10. Authorizing row crop cultivation on Park Service lands. The new plan authorizes livestock producers to plow up 167 acres of National Seashore land to plant row crops – called ‘silage’ – to feed their cattle, because cattle authorizations on Point Reyes National Seashore far exceed the available forage. The crops planted for cattle fodder are European mustard and wild radish, two non-native weeds that already escape from silage fields and invade surrounding ecosystems. In addition, silage fields act as an “attractive sink” for wildlife, drawing them in to be killed by combine harvesters. Graphic videos show ravens flocking behind the harvesters to scavenge killed and maimed ground-nesting birds, and show coyotes making off with mangled deer fawns that sought cover in the tall vegetation of the silage fields only to be mowed down at harvest time.

11. Frustrating the recovery of salmon and steelhead runs. There are several streams on Point Reyes National Seashore known to provide spawning habitat for imperiled migratory populations of coho salmon and steelhead. At the National Seashore, livestock are the single biggest threat to the recovery of these species, contributing to erosion and siltation that chokes in-stream spawning gravels and impairs the survival of salmon and steelhead eggs. Getting rid of the cows would improve the spawning gravels and promote the recovery of streamside vegetation (and therefore woody debris for in-stream fish cover), fostering the recovery of these dwindling populations of migratory fishes.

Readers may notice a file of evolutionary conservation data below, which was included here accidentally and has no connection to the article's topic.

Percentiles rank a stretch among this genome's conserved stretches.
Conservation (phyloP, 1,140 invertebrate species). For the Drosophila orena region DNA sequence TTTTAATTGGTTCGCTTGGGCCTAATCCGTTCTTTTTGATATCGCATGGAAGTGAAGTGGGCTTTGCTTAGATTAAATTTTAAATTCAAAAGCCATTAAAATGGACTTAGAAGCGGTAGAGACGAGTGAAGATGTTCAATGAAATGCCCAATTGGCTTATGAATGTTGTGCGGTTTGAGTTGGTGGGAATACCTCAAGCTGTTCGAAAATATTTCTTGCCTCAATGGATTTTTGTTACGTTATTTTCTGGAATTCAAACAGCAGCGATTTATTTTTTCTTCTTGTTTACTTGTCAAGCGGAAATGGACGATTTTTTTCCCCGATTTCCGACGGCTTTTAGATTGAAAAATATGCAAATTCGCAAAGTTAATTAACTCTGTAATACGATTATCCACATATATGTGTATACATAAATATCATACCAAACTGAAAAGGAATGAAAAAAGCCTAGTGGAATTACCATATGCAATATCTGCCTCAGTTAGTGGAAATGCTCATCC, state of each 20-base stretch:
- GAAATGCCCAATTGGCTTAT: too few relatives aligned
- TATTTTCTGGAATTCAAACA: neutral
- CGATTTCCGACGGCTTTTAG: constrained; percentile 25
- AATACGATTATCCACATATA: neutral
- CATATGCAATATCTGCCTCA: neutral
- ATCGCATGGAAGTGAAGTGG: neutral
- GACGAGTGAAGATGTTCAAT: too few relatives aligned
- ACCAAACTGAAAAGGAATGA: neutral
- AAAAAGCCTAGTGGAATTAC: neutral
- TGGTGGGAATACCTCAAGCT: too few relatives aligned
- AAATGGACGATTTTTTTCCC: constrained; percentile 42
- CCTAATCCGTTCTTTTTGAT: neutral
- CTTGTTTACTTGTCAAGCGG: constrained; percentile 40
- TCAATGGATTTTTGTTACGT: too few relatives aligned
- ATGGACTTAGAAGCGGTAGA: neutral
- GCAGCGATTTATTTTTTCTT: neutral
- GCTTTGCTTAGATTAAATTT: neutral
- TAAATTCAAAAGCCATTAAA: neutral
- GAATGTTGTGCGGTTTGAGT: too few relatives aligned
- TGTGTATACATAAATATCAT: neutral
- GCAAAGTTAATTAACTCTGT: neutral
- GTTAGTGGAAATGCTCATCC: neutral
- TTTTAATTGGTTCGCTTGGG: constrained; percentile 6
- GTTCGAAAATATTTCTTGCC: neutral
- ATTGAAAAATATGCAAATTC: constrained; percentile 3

12. Extending cattle leases from 5 years to 20 years. What makes this National Seashore plan such a giant gift to the livestock industry, and a giant slap in the face for the vast majority of the public who opposed any cattle on the National Seashore, is that the Park Service is now locking in livestock operations on Park Service lands in 20-year increments. Industrial-scale livestock production doesn’t belong on a National Seashore. These lands were purchased from willing sellers in the 1960s and 1970s, with the understanding that the lease transition period would last no more than 25 years or the life of the owners. Such long leases give the public little opportunity to weigh in on environmental reviews and limit opportunities to change management.

In the final analysis, the Biden Administration’s decision for Point Reyes National Seashore is little more than the Trump plan with a few minor tweaks that cannot mask the dirty dozen environmental problems listed above.  Each problem so severe and outrageous that responsible Park Service leadership would have shut livestock operations down years ago. The new plan still authorizes native tule elk to be hazed – and even killed – to suit the whims of cattle operations. It keeps the ecologically indefensible concentration fence up on Tomales Point, preventing the vast majority of the park’s elk from migrating freely and moving to more suitable habitats when water holes dry up and forage is insufficient. It prolongs the practice of plowing up native grasslands to produce invasive crops to feed the cattle, leading to more butchery of ground-nesting birds and deer fawns every time the fields are harvested with a combine. It continues the practice of liquifying millions of gallons of manure and spreading them on Park Service lands. And most significantly, it exchanges 5-year leases for livestock production for 20-year leases, prolonging the degradation of park lands and resources to the detriment of wildlife and public recreation. In effect, the new plan is worse than the old plan.

It’s as if the Park Service is asking for a lawsuit.

Erik Molvar is a wildlife biologist and is the Laramie, Wyoming-based Executive Director of Western Watersheds Project, a nonprofit group dedicated to protecting and restoring watersheds and wildlife on western public lands.